Publications by authors named "Michael Stovern"

5 Publications

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Understanding oil and gas pneumatic controllers in the Denver-Julesburg basin using optical gas imaging.

J Air Waste Manag Assoc 2020 04 13;70(4):468-480. Epub 2020 Mar 13.

Office of Research and Development, Center for Environmental Measurement and Modeling, U.S. Environmental Protection Agency, Durham, NC, USA.

In the spring of 2018, a 10-day field study was conducted in Colorado's Denver-Julesburg oil and natural gas production basin to improve information on well pad pneumatic controller (PC) populations and identify PCs with potential maintenance issues (MIs) causing excess emissions through a novel optical gas imaging (OGI) survey approach. A total of 500 natural gas-emitting PCs servicing 102 wells (4.9 PCs/well) were surveyed at 31 facilities operated by seven different companies. The PCs were characterized by their designed operational function and applications, with 83% of the PC population identified as intermittent PCs (IPCs). An OGI inspection protocol was used to investigate emissions on 447 working PCs from this set. OGI detected continuous emissions from 11.3% of observed IPCs and these were classified as experiencing some level of MIs. OGI imaging modes were observed to have a significant effect on emission detectability with high sensitivity mode detection rates being approximately 2 times higher compared to auto mode. Fourteen snapshot emission measurements (not including actuations) were conducted on IPCs in this category using a high-volume sampling device with augmented quality assurance procedures with observed emissions rates ranging from 0.1 up to 31.3 scf/hr (mean = 2.8 scf/hr). For PCs with continuous depressurization type (CPC), 36.8% had continuous emissions observed by OGI. Four supporting emission measurements were conducted on CPCs with one unit exceeding the low bleed regulatory emission threshold with an emission rate of 9.9 scf/hr (mean = 4.2 scf/hr). Additional information was collected on PC actuation events, as observed with OGI, which showed a strong correlation between observed actuation events and facility production compared to observed continuous emissions caused by MIs which did not correlate with facility production.: A novel survey approach of pneumatic controllers at oil and natural gas production facilities in the Denver-Julesburg basin, using optical gas imaging and supporting emission measurements, was demonstrated as an effective method to identify controllers with potential maintenance issues causing excess emissions. The results of the pneumatic controller and optical gas imaging surveys improved information on pneumatic controller populations within the basin and also demonstrated the significant effect optical gas imaging modes have on emission detections.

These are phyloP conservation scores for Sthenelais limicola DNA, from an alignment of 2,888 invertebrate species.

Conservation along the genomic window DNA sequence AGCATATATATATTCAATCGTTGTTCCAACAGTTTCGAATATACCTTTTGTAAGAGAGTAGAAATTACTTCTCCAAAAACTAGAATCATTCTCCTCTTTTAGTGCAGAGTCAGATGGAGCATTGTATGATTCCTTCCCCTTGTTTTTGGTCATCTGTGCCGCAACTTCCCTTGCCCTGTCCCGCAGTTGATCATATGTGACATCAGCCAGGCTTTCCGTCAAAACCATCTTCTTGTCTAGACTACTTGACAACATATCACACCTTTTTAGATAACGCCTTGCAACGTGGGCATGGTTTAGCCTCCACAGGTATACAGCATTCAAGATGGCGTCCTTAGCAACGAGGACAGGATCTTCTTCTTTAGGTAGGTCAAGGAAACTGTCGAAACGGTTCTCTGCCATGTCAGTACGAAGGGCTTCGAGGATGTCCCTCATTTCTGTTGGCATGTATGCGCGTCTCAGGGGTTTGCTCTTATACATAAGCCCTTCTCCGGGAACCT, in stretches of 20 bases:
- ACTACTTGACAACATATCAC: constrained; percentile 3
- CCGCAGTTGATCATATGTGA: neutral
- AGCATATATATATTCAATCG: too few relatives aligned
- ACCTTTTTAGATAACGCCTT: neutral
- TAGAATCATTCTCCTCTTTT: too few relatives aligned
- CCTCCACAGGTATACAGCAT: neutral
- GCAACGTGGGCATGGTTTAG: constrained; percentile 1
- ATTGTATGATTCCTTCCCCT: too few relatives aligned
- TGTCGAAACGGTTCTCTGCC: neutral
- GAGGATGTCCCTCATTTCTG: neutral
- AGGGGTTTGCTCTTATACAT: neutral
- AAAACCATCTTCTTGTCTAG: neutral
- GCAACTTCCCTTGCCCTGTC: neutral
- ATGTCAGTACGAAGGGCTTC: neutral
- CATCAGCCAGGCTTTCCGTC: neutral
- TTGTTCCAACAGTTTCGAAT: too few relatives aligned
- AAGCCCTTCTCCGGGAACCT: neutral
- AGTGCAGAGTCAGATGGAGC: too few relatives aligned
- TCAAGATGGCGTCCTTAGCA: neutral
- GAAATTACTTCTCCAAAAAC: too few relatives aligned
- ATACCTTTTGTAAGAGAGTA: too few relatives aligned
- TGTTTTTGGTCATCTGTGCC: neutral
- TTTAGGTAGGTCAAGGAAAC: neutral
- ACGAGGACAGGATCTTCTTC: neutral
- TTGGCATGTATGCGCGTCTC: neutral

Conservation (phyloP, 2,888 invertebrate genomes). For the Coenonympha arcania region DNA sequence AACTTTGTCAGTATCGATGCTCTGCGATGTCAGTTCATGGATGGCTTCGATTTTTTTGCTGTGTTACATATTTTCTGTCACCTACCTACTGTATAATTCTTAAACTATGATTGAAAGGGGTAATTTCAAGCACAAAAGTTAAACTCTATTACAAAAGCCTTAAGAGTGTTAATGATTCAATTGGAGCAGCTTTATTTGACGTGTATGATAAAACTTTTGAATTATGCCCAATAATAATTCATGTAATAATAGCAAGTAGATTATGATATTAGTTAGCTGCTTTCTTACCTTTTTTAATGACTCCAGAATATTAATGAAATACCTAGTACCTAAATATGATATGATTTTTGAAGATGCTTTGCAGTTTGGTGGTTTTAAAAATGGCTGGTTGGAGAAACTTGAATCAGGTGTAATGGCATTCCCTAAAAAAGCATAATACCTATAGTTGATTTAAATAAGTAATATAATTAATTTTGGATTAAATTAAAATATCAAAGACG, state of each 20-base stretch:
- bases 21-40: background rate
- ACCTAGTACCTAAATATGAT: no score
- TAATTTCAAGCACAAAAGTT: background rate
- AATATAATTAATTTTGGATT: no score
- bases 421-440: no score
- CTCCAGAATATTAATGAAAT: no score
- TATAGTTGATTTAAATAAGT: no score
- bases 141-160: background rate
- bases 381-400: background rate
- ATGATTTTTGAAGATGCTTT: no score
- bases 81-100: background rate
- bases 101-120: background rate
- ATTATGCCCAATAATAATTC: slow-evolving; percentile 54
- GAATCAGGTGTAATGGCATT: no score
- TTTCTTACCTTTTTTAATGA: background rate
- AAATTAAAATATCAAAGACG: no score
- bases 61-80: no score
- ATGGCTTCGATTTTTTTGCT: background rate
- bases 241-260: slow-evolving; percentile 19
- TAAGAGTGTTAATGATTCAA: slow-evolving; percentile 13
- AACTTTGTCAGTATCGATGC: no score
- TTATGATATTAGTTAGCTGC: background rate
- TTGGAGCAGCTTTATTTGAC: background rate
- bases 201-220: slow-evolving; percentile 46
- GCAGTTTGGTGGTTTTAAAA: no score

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http://dx.doi.org/10.1080/10962247.2020.1735576DOI Listing
http://www.ncbi.nlm.nih.gov/pmc/articles/PMC7879391PMC
April 2020

Assessment of Uinta Basin Oil and Natural Gas Well Pad Pneumatic Controller Emissions.

J Environ Prot (Irvine, Calif) 2017 Apr;8(4):394-415

ORISE Participant, U.S. EPA Office of Research and Development, National Risk Management Research Laboratory, Durham, NC, USA.

In the fall of 2016, a field study was conducted in the Uinta Basin Utah to improve information on oil and natural gas well pad pneumatic controllers (PCs). A total of 80 PC systems at five oil sites (supporting six wells) and three gas sites (supporting 12 wells) were surveyed, and emissions data were produced using a combination of measurements and engineering emission estimates. Ninety-six percent of the PCs surveyed were low actuation frequency intermittent vent type. The overall whole gas emission rate for the study was estimated at 0.36 scf/h with the majority of emissions occurring from three continuous vent PCs (1.0 scf/h average) and eleven (14%) malfunctioning intermittent vent PC systems (1.6 scf/h average). Oil sites employed, on average 10.3 PC systems per well compared to 1.5 for gas sites. Oil and gas sites had group average PC emission rates of 0.28 scf/h and 0.67 scf/h, respectively, with this difference due in part to site selection procedures. The PC system types encountered, the engineering emissions estimate approach, and comparisons to measurements are described. Survey methods included identification of malfunctioning PC systems and emission measurements with augmented high volume sampling and installed mass flow meters, each providing a somewhat different picture of emissions that are elucidated through example cases.
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http://dx.doi.org/10.4236/jep.2017.84029DOI Listing
http://www.ncbi.nlm.nih.gov/pmc/articles/PMC6178829PMC
April 2017

Windblown Dust Deposition Forecasting and Spread of Contamination around Mine Tailings.

Atmosphere (Basel) 2016 Feb 28;7(2). Epub 2016 Jan 28.

Department of Chemical and Environmental Engineering, University of Arizona, Tucson, AZ 85721, USA.